“The World Moves In Mysterious Ways…”

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“The world moves in mysterious ways…”

I was thinking of the refrain in my friend Parthenon Huxley’s song Bazooka Joe, about how some critical question in his life was answered when he opened a piece of gum and read the comic inside. I was thinking of this in my shower. I was thinking about this because the water was flowing strongly, it was the perfect temperature and I was feeling as good as a person can possibly feel. Two weeks before I was on the Greek island of Kea, in a bathroom so small you had to sit down to use the shower and the water trickled out either too hot or too cold. I was thinking about how great it had been to live on a Greek island for six months and wake up and look out my window at the ships passing in the Cavo d Oro and be able to get in my car and drive 5 minutes to a beautiful sandy beach with turquoise sea and about how it didn’t rain almost the whole time we were there. And yet here I was in North Carolina with gray skies and rain outside and a list of seemingly pointless chores before me and I was really happy.

“The world moves in mysterious ways…”

It had started with two transferred North Carolina basketball players, a couple point guards named Brian Morrison and Adam Boone who disliked coach Matt Dougherty and left the program the year before he was fired. I had just turned on the TV to see the end of a game between Virginia and Minnesota and the thought came into my head. “Whatever happened to those two guards who transferred?” I could not even remember their names. No sooner had that thought flashed in my mind when I heard the announcer say “Guard Adam Boone, a transfer from North Carolina is coming in”.

Cool! Somebody is listening to me!

The next morning the phone rang. It was Parthenon. “Guess who scored 32 points for UCLA last night?”

“Brian Morrison?” (of course)

I told Parthenon about the game last night and we laughed at the thought of God leaving the side of some person in dire circumstances to answer my merely curious question about what had happened to these two Carolina players. If God comes so quickly for something so insignificant I am either very important or else this is totally normal and can and does happen to everyone and they simply don’t notice.

“The world moves in Mysterious ways…”

Which brings me to Leonard Cohen. (what?!!!)

A few years ago I was with my friend Elizabeth Boleman-Herring listening to a tape of an interview she had done with Leonard Cohen when he had returned to Greece for a concert on Lycavettus and to do a BBC documentary on the island of Hydra where he had lived for a year or so and written his best songs. Leonard Cohen had been on the fringes of our little ex-pat society in the early seventies. Everyone we knew had some kind of contact with him. Some knew him well. Some had been with him at a large table in a taverna and some had slept with him or someone from one of his songs. (My only connection was when his step-son Axyl stayed over our house in Agia Paraskevis with the McGee kids who lived in Hydra. Axyl had a crush on my sister and followed her home.)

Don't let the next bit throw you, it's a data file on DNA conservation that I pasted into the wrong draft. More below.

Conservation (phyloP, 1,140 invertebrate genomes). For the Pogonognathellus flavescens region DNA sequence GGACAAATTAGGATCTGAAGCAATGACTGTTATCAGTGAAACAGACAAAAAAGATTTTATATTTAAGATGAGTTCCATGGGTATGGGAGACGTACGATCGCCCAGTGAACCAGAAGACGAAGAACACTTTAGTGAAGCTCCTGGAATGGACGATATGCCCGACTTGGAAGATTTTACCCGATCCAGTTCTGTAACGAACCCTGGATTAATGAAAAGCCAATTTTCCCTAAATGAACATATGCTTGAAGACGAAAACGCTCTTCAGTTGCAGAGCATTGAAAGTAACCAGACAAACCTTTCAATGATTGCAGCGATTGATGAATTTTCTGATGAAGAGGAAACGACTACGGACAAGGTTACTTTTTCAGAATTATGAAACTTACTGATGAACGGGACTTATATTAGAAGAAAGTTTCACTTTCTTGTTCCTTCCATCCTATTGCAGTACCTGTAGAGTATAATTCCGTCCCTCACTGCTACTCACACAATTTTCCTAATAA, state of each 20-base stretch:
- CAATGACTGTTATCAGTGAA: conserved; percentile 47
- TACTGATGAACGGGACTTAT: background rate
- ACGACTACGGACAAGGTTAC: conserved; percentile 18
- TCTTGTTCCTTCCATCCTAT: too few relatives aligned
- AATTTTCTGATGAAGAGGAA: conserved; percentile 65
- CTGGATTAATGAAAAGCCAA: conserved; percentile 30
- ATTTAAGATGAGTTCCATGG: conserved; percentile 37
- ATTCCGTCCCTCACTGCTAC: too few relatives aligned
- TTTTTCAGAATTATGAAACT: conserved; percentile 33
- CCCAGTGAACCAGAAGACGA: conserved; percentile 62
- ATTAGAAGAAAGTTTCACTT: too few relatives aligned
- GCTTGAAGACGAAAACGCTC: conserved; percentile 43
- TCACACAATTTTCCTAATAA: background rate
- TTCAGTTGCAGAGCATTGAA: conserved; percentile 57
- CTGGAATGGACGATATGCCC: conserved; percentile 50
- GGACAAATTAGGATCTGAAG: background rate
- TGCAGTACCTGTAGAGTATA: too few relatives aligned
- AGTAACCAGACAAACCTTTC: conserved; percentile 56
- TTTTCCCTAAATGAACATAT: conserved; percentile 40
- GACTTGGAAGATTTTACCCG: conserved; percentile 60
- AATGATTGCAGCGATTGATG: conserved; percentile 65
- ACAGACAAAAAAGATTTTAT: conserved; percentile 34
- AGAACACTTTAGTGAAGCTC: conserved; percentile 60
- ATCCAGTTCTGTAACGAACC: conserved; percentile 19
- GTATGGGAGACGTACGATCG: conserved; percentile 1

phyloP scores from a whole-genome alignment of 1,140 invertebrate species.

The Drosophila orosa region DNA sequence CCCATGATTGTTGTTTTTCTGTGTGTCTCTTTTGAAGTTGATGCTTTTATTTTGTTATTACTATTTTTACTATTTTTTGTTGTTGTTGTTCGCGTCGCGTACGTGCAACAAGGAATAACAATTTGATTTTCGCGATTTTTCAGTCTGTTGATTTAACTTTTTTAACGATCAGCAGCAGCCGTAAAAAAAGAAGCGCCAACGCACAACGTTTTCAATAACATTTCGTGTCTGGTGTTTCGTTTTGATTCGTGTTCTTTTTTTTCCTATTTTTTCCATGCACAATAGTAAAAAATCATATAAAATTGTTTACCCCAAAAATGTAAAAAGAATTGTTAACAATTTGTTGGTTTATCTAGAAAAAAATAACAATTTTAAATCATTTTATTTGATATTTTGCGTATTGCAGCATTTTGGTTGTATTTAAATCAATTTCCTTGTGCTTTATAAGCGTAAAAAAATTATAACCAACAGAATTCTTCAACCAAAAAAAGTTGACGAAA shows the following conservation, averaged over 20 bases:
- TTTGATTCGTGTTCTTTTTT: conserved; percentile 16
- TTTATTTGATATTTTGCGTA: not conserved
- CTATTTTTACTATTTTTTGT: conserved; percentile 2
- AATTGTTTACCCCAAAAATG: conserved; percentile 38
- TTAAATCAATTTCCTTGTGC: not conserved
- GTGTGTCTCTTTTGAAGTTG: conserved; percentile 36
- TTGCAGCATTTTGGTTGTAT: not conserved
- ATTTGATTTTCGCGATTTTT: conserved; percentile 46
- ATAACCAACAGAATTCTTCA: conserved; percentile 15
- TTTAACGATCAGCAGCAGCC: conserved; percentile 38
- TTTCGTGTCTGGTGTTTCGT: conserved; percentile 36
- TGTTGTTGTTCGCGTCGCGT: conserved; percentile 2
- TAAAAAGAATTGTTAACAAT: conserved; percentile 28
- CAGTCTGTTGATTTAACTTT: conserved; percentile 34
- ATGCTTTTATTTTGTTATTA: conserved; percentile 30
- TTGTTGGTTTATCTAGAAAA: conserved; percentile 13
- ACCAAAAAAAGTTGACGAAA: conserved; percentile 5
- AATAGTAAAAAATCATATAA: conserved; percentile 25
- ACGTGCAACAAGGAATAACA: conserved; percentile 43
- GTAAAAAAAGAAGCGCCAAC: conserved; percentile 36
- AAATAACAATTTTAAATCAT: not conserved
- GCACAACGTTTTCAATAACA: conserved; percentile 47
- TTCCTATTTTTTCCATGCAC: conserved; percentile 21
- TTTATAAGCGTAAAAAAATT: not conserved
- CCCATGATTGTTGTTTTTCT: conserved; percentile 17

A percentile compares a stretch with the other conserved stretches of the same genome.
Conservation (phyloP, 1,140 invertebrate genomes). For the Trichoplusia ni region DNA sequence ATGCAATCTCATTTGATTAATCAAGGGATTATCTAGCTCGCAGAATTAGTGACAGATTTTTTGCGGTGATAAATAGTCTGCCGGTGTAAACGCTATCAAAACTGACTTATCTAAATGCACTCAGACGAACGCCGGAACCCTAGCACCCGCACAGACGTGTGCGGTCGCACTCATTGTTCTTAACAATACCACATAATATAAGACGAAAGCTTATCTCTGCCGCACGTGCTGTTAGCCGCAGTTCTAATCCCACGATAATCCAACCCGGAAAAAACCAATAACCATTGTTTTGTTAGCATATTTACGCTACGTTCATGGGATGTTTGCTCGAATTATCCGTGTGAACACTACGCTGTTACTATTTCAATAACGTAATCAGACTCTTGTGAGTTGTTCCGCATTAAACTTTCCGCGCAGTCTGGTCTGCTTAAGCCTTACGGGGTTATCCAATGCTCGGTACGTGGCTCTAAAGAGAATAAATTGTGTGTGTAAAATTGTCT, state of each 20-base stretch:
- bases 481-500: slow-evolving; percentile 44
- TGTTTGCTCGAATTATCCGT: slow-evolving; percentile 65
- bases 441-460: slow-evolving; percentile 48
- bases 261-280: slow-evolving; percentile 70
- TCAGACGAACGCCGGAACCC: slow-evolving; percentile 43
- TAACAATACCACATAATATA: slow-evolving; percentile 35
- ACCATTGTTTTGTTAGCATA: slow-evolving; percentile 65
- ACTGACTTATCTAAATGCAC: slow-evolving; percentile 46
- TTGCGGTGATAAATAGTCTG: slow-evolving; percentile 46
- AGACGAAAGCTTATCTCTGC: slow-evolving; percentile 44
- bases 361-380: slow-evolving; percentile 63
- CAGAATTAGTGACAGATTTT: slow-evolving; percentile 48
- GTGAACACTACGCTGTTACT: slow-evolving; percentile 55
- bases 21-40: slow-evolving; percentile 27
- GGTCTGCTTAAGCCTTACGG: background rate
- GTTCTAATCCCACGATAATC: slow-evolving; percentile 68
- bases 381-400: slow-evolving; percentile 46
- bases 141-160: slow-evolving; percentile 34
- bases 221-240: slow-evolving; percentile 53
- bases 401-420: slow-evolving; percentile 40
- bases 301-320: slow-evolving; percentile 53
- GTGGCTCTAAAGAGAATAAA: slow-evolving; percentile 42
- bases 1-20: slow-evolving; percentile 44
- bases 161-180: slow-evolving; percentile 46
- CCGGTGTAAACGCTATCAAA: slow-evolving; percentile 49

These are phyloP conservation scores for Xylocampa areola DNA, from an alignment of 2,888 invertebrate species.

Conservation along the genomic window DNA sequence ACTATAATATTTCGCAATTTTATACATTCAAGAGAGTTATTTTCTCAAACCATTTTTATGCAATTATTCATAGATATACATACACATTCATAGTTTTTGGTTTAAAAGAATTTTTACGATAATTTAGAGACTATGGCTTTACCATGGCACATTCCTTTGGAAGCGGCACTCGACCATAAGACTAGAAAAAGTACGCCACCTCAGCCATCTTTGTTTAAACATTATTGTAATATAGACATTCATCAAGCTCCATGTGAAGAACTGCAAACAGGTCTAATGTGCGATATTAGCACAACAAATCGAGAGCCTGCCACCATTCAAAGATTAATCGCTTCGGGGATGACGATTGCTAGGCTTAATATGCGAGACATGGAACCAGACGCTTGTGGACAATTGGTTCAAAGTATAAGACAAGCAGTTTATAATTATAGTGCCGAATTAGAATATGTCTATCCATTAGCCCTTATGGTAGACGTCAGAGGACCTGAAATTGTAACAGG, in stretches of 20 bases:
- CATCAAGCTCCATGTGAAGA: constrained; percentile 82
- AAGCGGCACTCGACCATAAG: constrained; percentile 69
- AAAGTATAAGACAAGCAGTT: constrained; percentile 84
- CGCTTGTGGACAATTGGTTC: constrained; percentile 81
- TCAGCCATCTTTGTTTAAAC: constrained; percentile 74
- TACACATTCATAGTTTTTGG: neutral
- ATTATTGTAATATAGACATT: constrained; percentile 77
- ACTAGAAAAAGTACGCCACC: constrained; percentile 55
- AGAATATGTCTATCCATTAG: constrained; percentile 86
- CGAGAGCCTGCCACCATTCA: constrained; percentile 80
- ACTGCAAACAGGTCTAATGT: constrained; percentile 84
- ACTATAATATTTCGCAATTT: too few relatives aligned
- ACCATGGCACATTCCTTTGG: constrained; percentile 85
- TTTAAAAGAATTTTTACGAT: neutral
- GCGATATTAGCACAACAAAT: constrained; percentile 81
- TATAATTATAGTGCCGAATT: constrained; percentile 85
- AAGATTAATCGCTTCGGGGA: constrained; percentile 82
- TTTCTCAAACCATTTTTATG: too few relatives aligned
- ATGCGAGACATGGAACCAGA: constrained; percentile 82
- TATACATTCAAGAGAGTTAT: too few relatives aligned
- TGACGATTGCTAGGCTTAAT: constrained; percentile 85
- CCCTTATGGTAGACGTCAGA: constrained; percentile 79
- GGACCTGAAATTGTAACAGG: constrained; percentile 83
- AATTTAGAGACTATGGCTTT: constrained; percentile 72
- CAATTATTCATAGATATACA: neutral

“You should send your music to Leonard Cohen.” Elizabeth told me after the interview was over. (It was not actually over. She just didn’t want to play the last twenty minutes when he tries to talk her into going to bed with him).

“Really? Do you think he’d like my music?” I asked, in those hopeful innocent years.

“No. I think he will hate your music because it is better than his.” (Actual Quote)

“Well, why would he help me?” I asked, confused. Elizabeth gave me some kind of answer in a language that was more artistic and esoteric than I was able to comprehend  in those days, about ego, artists and the twisted way they view the world, their own talent and their competition. An artist helps another artist that he is jealous of so that he can have power over him, or to sabotage him, or because he saw it as something he was ‘supposed to do’. It sounded more like me helping my best friend get together with my ex-girlfriend so that I could have sex with her again. Anyway it did not matter because I did not give the idea of presenting my music to Leonard Cohen a second thought….

…until August of 1990 when I was driving in upstate New York in my little green BMW 2002 with no plan and no idea where to go to spend the rest of the summer. Somewhere, I saw the road sign to Montreal and I thought “Why don’t I drive up and give a tape to Leonard Cohen?” (What happens to our sense of adventure as we get older?) I pointed my car north on the New York State Thruway and picked up the first hitch-hiker I saw, a young guy from France. When we got to the border we both had to go inside and answer some questions. They let me go right away but I hung around so we could continue together after they finished with him. I heard him say to the border official “I am staying at zee house of Leonard Cohen.”

(Pretty weird right? You  probably think I am making this up.)

When they finished interrogating my new French pal  we got back in the car and continued our journey. Sure enough he was a friend of Leonard Cohen’s daughter, staying with her in Montreal. We drove into the city and up Rue Saint Laurant and parked right in front of Leonard Cohen’s house. He brought me in and up the stairs to a place that did not look like any house of Leonard Cohen. Newspapers and sleeping bags all over the floor. Little if any furniture. Several young people, reading, smoking, sleeping. “This is the house of Leonard Cohen?” I asked in disillusionment. Was he a junkie now?

“This is where his daughter lives. Leonard Cohen lives next door.”